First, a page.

The Stuff of Legends

Horse-breeding memories surround American Quarter Horse Hall of Famer Jimmie Randals.

From America’s Horse

Editor’s Note: James “Jimmie” Randals passed away February 16, 2011, but he left behind a lasting legacy in the American Quarter Horse world. This story was adapted from a 2006 issue of America’s Horse. Jimmie was 80 years old at the time.

Some of the first volumes of AQHA Studbooks are stacked on wooden shelves, flanked by gold horses, trophies that neatly illustrate the prudence of parsing those old pedigrees. Trophy buckles, other evidence of a successful breeding program, have been tucked away in boxes, sitting underneath scrapbooks chock full of newspaper clippings and other accolades.

Eighty-year-old Jimmie Randals smiled softly as he browsed through his collection, enjoying memories gleaned from more than 50 years in the Quarter Horse business. The most important artifacts of his career, however, cannot be boxed or shelved. They are the horses themselves and the people he met along the way. “I’m not even going to start in on that,” he chuckled, afraid to start listing his friends in the horse business. There are too many. “I couldn’t have gotten to be where I am today without so many nice people.” By 2006, he was mostly retired – with five broodmares to keep his finger in the pot – on his expansive ranch in Montoya, New Mexico, near Tucumcari. His son, Richard, who works in real estate, was no longer involved with horses; that interest fell victim to two back surgeries.

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But take a tour of the Randals Ranch facilities, and you’ll get a glimpse of the days when father and son were in the breeding business and cutting horses were in their heyday. The show barn – that used to be heated with a butane heater to keep show horses warm – has cinder-block stalls that seem to be waiting for the return of the great horses who used to live there. The stalls bear the nameplates of some of the ranch’s most prominent horses: the AQHA champions Mr Perfection, Poco Dell and Quo Vadis. In the breeding barn, where Richard used to artificially inseminate up to 80 mares a year, there’s evidence of the laughter that used to bounce off the walls. Goofy dust-coated signs read “Rule No. 1: The boss is always right. Rule No. 2: If the boss happens to be wrong, see Rule No. 1,” and a cartoon is captioned “Oh (expletive deleted), you did it the way I told you to.” Jimmie and his wife, Dorothy, have been on the ranch since 1950, shortly after they were married. There, they raised Richard and a daughter, Jina. And it is there that they’ll stay. A few years ago, the family decided to sell the ranch, at a good price. It wasn’t long before a buyer materialized, but Jimmie decided to back out of the deal. He said he thanked God every day for making him realize that the ranch was where he needed to be. “We’ve been happy ever since,” he said. The couple was certainly happy in the 1950s, when Jimmie began acquiring horses that quickly proved their merit. He bought Poco Dell, a son of the great Poco Bueno, at a Waggoner Ranch sale in 1952. It was the first major purchase for a young man who hadn’t grown up in a horsey household. “He was the second one through the ring,” Jimmie said. “Of course, I was scared to death, but sure enough, I went ahead and got him. Boy, I got my horse in the trailer, and I was ready to head home.” Jimmie was interested in cutting, and as it turned out, so was Poco Dell. The horse began racking up points in halter and cutting, and he earned the title of AQHA Champion by 1957. He also excelled in the breeding shed.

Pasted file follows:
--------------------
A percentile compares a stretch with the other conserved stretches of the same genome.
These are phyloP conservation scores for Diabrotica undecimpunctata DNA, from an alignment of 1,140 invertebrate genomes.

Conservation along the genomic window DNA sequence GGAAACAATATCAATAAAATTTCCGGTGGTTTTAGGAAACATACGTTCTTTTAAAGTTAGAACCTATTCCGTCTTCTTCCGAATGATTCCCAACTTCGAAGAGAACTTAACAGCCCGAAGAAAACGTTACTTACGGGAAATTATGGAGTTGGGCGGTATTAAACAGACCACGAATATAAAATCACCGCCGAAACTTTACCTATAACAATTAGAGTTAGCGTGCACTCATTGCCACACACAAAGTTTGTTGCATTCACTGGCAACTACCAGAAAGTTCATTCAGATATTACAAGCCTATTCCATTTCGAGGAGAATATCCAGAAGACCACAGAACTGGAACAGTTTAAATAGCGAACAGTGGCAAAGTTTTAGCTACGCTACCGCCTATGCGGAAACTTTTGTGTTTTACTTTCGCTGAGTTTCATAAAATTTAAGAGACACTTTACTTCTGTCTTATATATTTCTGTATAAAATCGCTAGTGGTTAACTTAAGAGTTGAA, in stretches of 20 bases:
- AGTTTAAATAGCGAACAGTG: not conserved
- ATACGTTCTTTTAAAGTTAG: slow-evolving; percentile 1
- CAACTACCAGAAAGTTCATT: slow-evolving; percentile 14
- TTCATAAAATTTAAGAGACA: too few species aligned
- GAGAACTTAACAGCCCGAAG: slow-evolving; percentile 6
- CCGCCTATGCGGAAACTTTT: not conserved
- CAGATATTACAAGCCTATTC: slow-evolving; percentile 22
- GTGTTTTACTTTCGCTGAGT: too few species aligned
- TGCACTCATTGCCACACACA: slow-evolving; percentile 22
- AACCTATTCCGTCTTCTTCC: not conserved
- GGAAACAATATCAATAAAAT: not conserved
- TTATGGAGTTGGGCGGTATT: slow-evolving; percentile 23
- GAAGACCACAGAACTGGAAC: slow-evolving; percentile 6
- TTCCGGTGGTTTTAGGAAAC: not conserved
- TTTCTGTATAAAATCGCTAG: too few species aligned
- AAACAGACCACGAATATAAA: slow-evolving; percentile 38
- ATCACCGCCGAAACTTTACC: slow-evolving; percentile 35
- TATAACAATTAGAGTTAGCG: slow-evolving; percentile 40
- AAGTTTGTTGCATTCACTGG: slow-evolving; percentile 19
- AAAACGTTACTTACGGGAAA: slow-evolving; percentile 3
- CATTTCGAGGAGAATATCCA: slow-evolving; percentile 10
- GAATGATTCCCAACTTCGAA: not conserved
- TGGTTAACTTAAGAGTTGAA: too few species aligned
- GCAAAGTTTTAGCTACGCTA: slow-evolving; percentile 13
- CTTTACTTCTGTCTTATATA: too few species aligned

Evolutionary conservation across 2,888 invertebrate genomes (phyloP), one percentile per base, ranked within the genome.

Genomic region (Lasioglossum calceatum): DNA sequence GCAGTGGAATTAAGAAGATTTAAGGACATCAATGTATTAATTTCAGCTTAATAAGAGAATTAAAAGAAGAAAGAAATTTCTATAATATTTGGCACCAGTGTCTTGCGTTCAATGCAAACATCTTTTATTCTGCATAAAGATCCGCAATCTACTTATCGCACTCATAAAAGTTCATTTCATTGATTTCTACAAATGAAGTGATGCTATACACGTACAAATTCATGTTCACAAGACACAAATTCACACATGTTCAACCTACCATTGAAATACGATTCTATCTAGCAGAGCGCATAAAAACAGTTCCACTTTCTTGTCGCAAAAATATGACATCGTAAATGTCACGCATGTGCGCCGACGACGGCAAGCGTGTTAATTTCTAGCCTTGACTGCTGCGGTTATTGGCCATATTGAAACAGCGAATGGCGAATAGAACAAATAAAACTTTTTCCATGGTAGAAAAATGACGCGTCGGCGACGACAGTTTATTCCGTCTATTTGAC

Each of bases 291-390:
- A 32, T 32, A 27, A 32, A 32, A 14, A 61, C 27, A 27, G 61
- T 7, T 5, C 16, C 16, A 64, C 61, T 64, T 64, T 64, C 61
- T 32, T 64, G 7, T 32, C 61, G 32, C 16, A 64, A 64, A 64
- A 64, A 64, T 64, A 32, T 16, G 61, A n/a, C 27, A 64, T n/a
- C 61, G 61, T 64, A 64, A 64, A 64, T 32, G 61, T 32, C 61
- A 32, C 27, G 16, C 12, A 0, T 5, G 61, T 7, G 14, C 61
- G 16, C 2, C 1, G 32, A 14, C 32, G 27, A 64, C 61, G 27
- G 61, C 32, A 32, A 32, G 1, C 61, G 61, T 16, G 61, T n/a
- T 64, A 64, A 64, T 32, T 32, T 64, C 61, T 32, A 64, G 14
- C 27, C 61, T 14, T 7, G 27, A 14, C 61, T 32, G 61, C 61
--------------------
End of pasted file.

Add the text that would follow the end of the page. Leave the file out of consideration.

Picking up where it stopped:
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“I was real fortunate in that Poco Dell turned out to be a sure-enough breeding horse,” Jimmie said in a 1973 story in The Quarter Horse Journal, written when Jimmie became president of the National Cutting Horse Association. “And, before long, with the success I was having with him, I just went ahead and kept expanding it and got into it in a pretty big way. I started breeding outside mares to him, and it just kinda snowballed into my present operation.” Poco Dell sired 474 foals, and of those, 18 followed in his footsteps to become AQHA Champions. Forty-eight earned performance Registers of Merit, 11 were Superior halter horses, and two were Superior performance horses. All told, his get earned more than 4,000 AQHA points. Not long after purchasing Poco Dell, Jimmie made another good decision: He purchased the yearling Quo Vadis, a 1952 King Ranch-bred mare who traced to Old Sorrel on top and bottom. She, too, became an AQHA Champion, racking up points in halter, cutting, working cow horse, reining and western riding. “She was so quiet, there wasn’t anything to do but just get on her and go,” Jimmie said. But like Poco Dell, the true accomplishments of his little black mare came when she began producing babies. Of her 12 offspring, four became AQHA Champions. Seven earned performance Registers of Merit, and 11 were AQHA point-earners. In recognition of this, Quo Vadis was inducted into the American Quarter Horse Hall of Fame in 2002. She is also immortalized as a Breyer model, part of the Magnificent Mares series. Jimmie, too, is a member of the Hall of Fame. Inducted in 1998, he was honored for his success as a horseman and his dedication to the Association. He served as an AQHA director, served on several committees and was an AQHA judge, traveling all over the United States and to Guatemala, Costa Rica, Mexico and Canada. He also served as president of the New Mexico Quarter Horse Association. His two superstars, Quo Vadis and Poco Dell, are buried beside his house. “They were good to me, real good to me,” he said. “It was fun from Day 1.”